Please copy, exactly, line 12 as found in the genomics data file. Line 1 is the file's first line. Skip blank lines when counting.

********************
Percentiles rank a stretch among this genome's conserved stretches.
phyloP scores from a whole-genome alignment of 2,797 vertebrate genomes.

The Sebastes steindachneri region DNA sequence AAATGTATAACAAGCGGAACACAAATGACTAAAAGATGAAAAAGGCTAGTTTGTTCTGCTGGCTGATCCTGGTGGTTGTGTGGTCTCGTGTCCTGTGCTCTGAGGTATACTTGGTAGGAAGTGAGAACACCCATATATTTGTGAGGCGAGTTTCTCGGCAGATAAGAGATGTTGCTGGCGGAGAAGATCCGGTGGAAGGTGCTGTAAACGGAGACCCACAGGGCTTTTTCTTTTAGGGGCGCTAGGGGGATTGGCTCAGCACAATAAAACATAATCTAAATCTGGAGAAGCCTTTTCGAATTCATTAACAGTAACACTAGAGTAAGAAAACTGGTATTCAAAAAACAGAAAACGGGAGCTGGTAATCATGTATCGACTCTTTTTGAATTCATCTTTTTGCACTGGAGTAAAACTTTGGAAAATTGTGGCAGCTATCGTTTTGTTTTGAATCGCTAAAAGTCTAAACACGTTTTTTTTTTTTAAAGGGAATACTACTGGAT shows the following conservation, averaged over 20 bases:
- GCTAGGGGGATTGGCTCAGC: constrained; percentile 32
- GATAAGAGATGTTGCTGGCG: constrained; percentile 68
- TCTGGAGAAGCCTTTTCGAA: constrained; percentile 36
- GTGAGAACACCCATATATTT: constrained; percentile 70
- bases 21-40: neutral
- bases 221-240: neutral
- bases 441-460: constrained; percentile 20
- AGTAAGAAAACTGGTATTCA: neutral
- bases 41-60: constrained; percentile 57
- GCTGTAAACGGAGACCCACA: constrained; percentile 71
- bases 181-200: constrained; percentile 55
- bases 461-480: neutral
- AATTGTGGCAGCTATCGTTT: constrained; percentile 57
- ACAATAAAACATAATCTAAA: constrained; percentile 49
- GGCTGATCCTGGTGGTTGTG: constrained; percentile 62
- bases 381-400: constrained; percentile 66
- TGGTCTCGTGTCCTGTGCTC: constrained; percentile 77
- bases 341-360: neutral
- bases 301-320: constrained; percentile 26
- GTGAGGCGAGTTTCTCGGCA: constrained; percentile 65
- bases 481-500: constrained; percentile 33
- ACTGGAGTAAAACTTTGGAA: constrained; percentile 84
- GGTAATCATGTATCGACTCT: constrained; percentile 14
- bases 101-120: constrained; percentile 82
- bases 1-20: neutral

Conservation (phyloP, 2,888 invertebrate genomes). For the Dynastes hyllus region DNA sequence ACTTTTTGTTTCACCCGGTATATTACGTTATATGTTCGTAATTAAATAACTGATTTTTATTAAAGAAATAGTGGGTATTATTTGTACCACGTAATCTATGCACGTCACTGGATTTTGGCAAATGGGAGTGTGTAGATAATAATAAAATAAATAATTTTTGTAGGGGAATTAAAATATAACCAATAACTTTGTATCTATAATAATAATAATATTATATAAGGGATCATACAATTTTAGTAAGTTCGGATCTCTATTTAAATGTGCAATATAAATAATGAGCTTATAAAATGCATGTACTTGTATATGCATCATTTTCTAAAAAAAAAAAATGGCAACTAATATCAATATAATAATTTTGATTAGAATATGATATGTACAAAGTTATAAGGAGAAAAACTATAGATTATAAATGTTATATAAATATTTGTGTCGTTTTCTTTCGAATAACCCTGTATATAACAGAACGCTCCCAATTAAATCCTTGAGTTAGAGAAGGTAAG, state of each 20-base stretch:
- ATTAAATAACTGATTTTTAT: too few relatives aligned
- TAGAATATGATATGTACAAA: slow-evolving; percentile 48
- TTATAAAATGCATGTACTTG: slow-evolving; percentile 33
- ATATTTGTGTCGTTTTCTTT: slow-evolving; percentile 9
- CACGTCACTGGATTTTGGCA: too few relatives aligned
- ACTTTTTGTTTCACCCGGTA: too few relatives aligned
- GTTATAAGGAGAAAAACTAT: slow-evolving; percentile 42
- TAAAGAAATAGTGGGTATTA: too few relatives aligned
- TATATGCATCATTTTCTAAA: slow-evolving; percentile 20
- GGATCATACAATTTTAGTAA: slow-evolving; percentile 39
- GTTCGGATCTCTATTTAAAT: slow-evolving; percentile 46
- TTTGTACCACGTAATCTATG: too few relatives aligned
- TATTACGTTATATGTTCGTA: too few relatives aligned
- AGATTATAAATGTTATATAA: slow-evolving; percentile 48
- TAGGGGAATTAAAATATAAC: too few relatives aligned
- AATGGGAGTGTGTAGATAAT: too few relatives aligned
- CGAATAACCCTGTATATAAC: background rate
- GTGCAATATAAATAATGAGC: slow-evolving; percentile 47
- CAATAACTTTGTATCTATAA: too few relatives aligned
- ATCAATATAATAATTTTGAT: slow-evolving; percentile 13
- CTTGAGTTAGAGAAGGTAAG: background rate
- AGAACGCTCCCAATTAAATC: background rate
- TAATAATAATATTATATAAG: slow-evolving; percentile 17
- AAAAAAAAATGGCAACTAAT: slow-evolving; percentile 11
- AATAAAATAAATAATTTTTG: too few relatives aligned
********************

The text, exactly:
- bases 41-60: constrained; percentile 57